Where do you start? A great place to start is to take a close
look at your business card as if you were a prospective customer.
First compare it with the list of top 10 mistakes below then take
the business card ranking quiz online at www.DebbieAllen.com
The 10 Most Common Business Card Mistakes
1. Scrambles messages with inconsistent design elements.
2. Does not clearly define your business services and/or products.
3. Does not make you memorable (in a good way).
4. Indicates unflattering things about your business.
5. Does not generate additional business.
6. Creates a cluttered impression.
7. Omits essential information, or is filled with non-essential
8. Looks out of date, or information no longer applies.
9. Is hard to read or confusing to the eye.
10. Lacks a point of interest, image or theme.
About the Author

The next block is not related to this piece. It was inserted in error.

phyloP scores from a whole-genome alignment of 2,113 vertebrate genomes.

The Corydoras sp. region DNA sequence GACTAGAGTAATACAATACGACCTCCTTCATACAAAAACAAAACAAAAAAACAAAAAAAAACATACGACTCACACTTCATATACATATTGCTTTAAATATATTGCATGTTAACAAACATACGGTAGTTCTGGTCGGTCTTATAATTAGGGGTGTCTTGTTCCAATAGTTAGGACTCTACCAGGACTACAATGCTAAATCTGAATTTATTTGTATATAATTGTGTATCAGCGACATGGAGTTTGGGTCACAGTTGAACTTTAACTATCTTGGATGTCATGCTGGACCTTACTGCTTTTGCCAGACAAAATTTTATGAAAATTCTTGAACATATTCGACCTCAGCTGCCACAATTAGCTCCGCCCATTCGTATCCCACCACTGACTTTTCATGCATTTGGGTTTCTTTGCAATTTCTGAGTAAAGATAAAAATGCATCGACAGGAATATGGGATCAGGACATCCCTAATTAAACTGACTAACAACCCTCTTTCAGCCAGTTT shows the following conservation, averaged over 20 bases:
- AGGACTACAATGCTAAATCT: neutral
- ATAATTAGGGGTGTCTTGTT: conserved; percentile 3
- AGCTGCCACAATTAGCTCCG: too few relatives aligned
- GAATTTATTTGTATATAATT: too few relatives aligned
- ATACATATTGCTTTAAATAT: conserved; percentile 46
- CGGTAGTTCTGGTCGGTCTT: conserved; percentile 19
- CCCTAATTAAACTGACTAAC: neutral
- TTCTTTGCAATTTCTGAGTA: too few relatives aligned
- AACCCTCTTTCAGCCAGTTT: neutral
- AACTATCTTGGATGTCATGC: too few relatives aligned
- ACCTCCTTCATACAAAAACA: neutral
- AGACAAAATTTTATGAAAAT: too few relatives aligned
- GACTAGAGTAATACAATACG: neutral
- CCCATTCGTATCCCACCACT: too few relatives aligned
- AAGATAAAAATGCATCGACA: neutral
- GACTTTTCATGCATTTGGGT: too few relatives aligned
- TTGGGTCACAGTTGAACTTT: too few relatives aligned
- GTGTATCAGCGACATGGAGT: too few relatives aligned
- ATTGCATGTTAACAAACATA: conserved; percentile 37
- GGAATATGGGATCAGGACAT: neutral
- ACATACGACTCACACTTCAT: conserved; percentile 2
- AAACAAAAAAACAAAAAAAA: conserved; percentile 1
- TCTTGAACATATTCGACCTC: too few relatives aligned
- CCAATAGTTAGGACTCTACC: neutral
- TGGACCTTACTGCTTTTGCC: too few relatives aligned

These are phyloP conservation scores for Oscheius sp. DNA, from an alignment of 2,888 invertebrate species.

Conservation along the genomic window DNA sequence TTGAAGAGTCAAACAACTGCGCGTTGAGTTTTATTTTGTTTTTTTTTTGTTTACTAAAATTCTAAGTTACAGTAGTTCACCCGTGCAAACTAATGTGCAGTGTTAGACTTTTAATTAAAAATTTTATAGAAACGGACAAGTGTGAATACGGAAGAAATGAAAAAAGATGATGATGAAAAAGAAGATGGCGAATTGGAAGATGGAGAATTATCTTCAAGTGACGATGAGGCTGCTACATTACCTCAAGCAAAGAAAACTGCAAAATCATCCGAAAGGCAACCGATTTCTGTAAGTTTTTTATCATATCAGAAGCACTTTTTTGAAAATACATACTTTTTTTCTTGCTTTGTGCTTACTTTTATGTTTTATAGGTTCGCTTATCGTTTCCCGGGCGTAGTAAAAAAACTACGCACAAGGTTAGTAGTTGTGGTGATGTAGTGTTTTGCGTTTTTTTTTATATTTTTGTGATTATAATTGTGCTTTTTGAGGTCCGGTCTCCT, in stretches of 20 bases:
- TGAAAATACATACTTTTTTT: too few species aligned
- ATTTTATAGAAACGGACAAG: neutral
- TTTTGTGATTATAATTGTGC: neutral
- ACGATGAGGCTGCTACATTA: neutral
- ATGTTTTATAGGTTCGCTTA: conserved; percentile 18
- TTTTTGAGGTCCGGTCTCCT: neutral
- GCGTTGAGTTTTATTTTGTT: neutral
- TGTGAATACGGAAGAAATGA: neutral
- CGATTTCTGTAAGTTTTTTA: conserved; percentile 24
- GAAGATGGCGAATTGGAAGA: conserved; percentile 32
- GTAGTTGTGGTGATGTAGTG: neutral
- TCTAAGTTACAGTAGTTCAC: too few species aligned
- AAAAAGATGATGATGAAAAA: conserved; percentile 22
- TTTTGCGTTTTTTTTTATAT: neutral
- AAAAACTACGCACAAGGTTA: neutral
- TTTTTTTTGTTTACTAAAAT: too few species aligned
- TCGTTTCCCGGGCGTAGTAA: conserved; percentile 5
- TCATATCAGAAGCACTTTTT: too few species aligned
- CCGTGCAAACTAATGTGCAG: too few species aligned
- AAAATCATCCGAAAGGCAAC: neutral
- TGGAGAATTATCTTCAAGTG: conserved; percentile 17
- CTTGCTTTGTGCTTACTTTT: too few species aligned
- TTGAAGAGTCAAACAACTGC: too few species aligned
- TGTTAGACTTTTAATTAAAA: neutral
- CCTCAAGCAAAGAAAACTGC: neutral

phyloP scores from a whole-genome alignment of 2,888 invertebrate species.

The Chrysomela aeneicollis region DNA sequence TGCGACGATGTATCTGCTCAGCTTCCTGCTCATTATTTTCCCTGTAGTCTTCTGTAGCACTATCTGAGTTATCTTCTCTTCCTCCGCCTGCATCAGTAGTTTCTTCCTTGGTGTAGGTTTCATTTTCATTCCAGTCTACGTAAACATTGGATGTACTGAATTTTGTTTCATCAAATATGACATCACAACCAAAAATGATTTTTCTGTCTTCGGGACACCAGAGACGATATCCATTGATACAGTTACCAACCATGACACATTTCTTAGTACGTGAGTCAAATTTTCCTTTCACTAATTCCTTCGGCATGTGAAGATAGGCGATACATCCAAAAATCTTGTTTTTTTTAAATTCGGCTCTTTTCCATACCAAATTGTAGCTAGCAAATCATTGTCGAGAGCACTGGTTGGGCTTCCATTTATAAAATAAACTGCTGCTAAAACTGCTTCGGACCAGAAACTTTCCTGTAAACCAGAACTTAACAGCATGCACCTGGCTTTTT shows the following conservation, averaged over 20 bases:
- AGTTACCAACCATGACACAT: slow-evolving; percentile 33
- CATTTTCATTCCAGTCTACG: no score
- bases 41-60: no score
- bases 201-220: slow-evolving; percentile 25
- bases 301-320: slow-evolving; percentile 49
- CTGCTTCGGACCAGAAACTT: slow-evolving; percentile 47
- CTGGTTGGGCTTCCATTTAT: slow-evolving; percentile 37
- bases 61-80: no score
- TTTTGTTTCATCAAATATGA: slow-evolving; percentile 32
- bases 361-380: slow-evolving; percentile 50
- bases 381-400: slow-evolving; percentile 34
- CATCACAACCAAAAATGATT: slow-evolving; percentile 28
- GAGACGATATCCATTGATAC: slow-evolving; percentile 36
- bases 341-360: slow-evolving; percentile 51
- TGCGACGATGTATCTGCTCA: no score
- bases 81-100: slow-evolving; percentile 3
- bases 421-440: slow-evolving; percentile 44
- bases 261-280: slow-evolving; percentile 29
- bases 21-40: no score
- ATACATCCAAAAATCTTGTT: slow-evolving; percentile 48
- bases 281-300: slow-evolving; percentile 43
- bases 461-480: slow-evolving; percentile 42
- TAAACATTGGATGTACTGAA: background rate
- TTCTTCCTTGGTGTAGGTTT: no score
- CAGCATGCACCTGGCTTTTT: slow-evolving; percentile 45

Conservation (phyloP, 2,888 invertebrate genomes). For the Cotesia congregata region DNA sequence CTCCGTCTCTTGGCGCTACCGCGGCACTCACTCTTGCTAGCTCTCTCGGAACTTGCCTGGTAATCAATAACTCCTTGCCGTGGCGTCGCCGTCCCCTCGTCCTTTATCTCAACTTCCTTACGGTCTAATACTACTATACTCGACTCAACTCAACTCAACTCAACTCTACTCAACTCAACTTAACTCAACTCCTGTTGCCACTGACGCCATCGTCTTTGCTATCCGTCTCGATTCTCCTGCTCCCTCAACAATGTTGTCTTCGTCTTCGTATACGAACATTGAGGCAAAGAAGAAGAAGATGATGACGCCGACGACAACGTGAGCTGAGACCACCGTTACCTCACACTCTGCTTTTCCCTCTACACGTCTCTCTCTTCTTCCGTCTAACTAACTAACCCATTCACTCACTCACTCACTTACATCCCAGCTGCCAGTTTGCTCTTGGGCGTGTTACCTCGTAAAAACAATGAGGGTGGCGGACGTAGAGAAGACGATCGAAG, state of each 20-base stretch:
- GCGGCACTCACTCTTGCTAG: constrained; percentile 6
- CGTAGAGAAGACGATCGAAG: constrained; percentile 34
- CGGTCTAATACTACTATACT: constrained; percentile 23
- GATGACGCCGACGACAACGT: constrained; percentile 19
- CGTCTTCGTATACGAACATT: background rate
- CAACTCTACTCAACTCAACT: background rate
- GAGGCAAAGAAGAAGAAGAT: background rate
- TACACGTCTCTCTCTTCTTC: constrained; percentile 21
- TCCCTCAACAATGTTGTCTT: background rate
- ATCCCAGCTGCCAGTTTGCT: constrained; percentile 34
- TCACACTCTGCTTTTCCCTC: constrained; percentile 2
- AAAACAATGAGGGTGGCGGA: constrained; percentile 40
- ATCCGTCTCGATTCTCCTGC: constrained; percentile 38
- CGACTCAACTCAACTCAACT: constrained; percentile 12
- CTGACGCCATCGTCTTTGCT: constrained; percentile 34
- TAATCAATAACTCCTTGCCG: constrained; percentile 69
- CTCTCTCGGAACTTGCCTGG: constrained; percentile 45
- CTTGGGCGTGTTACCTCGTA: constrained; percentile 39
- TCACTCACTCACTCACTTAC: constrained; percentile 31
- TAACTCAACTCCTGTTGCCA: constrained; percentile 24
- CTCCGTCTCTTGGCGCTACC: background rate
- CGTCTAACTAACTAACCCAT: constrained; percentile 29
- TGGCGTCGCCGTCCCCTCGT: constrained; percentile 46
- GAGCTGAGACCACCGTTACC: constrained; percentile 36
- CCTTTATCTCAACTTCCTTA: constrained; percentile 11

Debbie Allen is an international business speaker and author
of five books on sales and marketing. She has presented before
thousands of people in nine countries around the world. Debbie
is the founder of International Business Image Improvement
(May) which was created to help people improve their marketing
materials and present a more professional business image to attract
more customers. Take her free online business card quiz to see
if youre holding the right cards at http://www.DebbieAllen.com
Beware!! They Are Everywhere
by Patricia Drain
Years ago, I met someone who was my first KNOWN dream
stealer. I had just written my first book and was very protective
of it. I named it, Hire Me Secrets Of Job Interviewing.